Special Report on the papacy: The impossible job — God’s CEO on Earth
Joseph Ratzinger never hid the fact he thought the Roman Catholic papacy was too big for one man.
For several days after being elected in 2005, Pope Benedict – as he chose to be called – spoke as if in shock. At his first public Mass, he asked: “I must assume this enormous task, which truly exceeds all human capacity. How can I do this?”
At a meeting with fellow Germans the following day, Benedict surprised his well-wishers by likening the experience of being elected in the Sistine Chapel to getting dizzy as he watched a guillotine blade fall upon him.
Now he has broken six centuries of tradition and resigned, the Catholic Church is asking whether in an era of democracy, 24/7 television and Twitter, the papacy modeled on Renaissance-era monarchy is suffering the same fate. There have been sexual abuse scandals, disputes with Muslims and Jews, suspected money-laundering at the Vatican Bank and communications gaffes. Stacks of private files stolen by Benedict’s own butler have documented corruption and in-fighting among senior officials.
Benedict hands on a 2,000-year-old institution whose reputation is tarnished, whose teaching is challenged by an increasingly secular world and whose priests struggle to minister to its growing population. The man who leads the world’s largest church must be a spiritual guide for millions, an inspiration for the oppressed and the manager of a squabbling, dysfunctional Vatican bureaucracy.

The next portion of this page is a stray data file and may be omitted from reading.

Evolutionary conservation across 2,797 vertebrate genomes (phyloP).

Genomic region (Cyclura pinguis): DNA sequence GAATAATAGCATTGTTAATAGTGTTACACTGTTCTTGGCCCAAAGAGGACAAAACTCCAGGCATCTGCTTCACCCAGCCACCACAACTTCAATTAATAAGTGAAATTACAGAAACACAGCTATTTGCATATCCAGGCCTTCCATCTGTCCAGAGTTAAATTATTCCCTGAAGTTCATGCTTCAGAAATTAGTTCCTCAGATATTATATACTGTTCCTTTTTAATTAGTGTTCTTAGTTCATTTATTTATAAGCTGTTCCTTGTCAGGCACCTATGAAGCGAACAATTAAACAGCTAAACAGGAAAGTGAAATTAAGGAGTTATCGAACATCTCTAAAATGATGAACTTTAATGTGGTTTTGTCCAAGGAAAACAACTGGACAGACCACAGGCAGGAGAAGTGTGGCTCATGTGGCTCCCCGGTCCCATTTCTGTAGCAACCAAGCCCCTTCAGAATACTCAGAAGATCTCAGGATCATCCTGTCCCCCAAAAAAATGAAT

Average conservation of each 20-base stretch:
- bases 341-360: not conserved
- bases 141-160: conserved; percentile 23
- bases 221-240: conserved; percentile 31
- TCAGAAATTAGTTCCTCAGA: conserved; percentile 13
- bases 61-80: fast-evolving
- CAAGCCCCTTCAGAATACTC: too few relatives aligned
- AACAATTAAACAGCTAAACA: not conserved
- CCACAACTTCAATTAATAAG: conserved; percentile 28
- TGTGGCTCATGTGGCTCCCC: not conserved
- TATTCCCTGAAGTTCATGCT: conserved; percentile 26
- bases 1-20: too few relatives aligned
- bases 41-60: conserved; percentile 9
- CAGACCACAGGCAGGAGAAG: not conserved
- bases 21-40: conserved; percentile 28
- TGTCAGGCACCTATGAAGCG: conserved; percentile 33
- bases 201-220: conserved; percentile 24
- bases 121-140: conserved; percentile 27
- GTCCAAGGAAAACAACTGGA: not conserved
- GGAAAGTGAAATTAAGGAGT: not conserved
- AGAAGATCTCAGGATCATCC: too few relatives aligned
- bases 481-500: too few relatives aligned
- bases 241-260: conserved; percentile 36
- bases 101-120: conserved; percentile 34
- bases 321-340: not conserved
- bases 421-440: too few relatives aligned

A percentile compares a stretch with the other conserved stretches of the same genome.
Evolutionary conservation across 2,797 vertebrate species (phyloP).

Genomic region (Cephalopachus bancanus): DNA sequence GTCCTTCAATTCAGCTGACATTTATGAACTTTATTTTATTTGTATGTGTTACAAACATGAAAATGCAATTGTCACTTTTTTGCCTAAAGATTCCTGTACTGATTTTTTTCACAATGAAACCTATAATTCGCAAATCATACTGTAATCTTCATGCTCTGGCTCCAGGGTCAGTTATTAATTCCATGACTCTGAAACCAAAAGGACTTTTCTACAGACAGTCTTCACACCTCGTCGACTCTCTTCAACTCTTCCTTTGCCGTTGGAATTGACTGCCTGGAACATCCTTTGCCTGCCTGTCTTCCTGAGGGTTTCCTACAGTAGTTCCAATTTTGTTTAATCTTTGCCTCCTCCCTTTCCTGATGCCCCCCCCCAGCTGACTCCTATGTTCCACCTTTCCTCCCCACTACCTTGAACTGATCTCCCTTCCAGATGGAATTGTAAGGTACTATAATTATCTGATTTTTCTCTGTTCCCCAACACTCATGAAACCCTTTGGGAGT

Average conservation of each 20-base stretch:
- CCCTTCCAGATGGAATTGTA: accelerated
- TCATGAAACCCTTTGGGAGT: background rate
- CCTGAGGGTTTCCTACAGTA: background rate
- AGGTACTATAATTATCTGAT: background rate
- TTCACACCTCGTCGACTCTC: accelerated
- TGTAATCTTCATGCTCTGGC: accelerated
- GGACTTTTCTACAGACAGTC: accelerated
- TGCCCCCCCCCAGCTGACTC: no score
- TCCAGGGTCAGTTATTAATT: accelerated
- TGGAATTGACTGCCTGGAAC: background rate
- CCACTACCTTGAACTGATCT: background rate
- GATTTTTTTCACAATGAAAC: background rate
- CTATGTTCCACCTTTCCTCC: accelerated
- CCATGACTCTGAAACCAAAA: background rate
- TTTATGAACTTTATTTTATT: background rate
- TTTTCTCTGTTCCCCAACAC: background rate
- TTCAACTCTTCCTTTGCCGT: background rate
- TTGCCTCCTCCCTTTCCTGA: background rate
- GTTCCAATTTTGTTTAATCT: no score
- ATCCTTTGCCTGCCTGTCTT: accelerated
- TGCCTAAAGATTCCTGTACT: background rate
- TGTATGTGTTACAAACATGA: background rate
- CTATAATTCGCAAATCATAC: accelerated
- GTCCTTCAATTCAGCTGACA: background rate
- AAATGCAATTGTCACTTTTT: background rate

“No sane man seeks the burden of the papacy,” says George Weigel, a prominent Catholic theologian in Washington D.C. “It is by definition impossible, because it asks a man to take up a burden of leadership that no human being can possibly attract by his own powers.”
The challenge for the cardinals due to enter the conclave next week is to seize the chance to face up to the problems and identify reforms that help the next pope address them. The job of leading the estimated 1.2 billion Catholics around the world must be done by one man.
Thomas Reese, a Jesuit scholar and author of “Inside the Vatican”, puts it simply: “What they are looking for is Jesus Christ with an MBA.”